These are usually the first elements we think about when processing audio. In this approach, there are two main modes of compression and EQ: utility and effect.
A true “utility” EQ is generally first in the signal path, and usually subtractive. For instance, on a vocal track, we want to be sure the errant low frequencies are not triggering compression. Therefore, rolling off the extreme lows on a vocal track is always a good first step. Anywhere from 50 – 80 Hz is a very safe roll-off point. Depending on a vocalist’s range, you can often push that all the way up to 120 Hz. We’re not losing true signal here; we’re eliminating potential interferences, such as vibrations from the vocalist moving/dancing while singing, or diffusing the most powerful range of plosives.
A vocal that wasn’t tracked with a compressor in the signal chain may benefit some “utility” compression. What we’re looking for here is the sound equivalent of fader riding. Fast attack, slow release, and very low ratio is the best approach. To add a very subtle uniformity, use a one-millisecond attack, a one-second release, with a 1.5:1 ratio. Tweak the compressor’s threshold until you’re getting a maximum gain reduction of 1.5 dB. This should smooth out any variations in the singer’s proximity to the microphone, and begin to tame any loud passages.
DAWs give us the luxury of stacking compressors. The next step in processing a vocal would be an “effect” compressor. This is compression that we’re using to shape the sound, and add vibe and mojo. There aren’t really any rules here, but a good starting point is basically medium across the board. As it is an effect, we want to hear the compressor working, which necessitates a slower attack, so that part of the transient passes through before the signal is acted upon.
The faster the release time, the more you’ll hear the compressor “pump,” or engage and disengage; this is a matter of artistic preference in crafting a sound. Ratios from 2:1 to 10:1 are entirely normal. Anything 4:1 and above begins to take on a more aggressive “limiting” characteristic, whereas lower ratios will sound smoother and more transparent.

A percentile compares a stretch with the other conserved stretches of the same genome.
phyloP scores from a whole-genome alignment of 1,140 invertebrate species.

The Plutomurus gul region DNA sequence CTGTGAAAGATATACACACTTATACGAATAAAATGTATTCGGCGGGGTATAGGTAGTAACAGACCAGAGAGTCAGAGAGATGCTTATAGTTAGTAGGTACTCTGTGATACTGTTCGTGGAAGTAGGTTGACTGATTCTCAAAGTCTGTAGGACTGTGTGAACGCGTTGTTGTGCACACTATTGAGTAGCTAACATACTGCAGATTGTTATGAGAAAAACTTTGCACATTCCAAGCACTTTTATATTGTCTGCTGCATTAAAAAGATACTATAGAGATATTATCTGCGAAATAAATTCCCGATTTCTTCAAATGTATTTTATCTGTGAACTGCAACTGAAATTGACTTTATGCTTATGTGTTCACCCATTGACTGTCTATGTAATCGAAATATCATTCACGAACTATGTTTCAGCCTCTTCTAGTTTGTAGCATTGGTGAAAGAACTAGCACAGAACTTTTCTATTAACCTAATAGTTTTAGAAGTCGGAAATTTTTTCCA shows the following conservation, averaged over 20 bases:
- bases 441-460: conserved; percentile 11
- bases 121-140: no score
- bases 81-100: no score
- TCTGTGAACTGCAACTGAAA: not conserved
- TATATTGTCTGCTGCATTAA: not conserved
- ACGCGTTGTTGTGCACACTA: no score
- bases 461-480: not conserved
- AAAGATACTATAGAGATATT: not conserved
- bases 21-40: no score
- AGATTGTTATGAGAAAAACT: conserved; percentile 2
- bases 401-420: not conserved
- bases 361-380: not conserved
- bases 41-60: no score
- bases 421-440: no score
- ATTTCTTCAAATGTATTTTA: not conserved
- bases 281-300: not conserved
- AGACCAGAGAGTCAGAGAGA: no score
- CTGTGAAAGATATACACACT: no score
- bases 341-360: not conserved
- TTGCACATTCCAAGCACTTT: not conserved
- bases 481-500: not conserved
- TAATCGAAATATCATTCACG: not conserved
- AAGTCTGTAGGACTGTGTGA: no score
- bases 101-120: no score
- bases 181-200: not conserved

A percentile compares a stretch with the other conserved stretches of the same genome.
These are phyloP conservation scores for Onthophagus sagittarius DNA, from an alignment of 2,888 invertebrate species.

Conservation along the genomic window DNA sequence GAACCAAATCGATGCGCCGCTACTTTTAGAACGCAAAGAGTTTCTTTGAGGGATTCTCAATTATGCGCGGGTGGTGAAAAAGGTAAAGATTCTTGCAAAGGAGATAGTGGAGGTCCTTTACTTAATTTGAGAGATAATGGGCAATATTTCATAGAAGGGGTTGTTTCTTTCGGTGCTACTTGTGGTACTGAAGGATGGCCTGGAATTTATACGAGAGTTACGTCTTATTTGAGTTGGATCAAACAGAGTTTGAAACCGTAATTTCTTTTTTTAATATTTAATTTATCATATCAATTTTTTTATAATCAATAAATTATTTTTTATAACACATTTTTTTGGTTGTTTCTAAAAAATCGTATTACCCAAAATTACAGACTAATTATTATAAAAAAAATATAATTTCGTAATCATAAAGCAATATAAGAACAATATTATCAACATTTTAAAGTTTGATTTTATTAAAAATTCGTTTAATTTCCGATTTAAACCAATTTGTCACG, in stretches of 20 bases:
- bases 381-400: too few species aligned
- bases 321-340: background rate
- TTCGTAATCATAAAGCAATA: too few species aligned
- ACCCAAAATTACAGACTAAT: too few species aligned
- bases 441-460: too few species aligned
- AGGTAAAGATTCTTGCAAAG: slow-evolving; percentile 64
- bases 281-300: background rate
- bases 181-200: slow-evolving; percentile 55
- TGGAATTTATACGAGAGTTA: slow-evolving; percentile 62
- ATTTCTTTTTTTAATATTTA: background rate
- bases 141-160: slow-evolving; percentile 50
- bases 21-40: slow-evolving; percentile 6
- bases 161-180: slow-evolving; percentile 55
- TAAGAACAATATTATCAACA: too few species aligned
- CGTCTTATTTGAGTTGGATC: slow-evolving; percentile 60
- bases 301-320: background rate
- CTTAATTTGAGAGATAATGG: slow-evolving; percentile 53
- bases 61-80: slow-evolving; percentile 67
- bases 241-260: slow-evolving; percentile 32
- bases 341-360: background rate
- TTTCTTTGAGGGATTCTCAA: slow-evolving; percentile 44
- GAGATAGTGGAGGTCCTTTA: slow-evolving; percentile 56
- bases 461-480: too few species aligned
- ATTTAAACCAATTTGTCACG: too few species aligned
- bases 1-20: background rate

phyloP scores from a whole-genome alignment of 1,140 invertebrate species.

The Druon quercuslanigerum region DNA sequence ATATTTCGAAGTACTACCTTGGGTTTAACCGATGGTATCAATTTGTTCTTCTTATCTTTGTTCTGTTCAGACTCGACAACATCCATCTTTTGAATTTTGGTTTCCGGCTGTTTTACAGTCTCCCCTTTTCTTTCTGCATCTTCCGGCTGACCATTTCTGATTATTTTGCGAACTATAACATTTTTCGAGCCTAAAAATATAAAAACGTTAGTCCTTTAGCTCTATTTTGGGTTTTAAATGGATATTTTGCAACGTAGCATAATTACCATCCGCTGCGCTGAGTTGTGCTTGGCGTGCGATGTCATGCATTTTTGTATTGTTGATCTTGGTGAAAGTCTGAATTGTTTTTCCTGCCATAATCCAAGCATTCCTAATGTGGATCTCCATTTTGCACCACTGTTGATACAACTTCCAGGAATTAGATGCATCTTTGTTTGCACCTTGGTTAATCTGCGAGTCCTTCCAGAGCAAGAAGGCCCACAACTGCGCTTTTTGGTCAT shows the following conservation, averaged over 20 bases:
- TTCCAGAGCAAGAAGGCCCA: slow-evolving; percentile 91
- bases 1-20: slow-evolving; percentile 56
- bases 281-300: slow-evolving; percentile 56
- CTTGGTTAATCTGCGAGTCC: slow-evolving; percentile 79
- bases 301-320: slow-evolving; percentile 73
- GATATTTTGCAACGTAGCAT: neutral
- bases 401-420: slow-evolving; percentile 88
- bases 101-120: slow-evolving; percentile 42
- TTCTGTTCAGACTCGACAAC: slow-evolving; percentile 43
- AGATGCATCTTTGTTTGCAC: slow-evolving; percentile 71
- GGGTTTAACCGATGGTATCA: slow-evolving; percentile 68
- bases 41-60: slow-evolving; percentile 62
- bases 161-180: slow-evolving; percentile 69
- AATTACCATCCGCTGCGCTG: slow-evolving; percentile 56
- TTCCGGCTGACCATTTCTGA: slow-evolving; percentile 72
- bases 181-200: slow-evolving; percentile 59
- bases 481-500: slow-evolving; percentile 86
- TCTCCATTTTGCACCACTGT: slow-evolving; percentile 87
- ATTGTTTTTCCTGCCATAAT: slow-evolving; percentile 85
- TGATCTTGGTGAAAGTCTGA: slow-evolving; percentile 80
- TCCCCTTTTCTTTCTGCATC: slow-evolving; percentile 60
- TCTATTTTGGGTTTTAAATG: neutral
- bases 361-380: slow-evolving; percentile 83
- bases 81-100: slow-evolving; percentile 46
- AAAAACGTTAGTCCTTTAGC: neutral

Once we have the compression jiving with the vocalist’s sound, we want to apply taste equalization, or EQ as an effect. This can involve cuts and boosts as desired. Be careful adding boosts around 200 – 400 Hz, as too much of this frequency range will sound warm when the vocal is solo’d, but tends to sound muffled and overly weighty in the context of a mix. An additional problem range exists between 8 and 11 kHz, where sibilance (the “s” sounds) can get out of control.
When boosting to try to make a vocal sound brighter, there is a huge potential here to create harshness. A boost in the 1 – 2 kHz range combined with a slight boost above 15 kHz will usually create the presence and clarity we’re looking for, with fewer side effects.
If you like the sound you’ve carved out from these four steps, but the dynamic range is still a little too wide, you can apply a brickwall limiter at the end of the chain. Despite its ancientness, the Waves L1 limiter is an all-time favorite. No frills, no learning curve. Set it to take off a maximum of 1 – 2 dB and let it do its thing.
A Final piece of advice: be a dedicated student of audio engineering. Put aside YouTube tutorials and shortcuts; start by reading the user manuals of your plug-ins. Get familiar with each tweakable function, and how the manufacturer divides the power amongst them. Competency on an audio processor’s user interface will enhance your ability to put tips and tutorials to better use, and hopefully shorten your path to good results.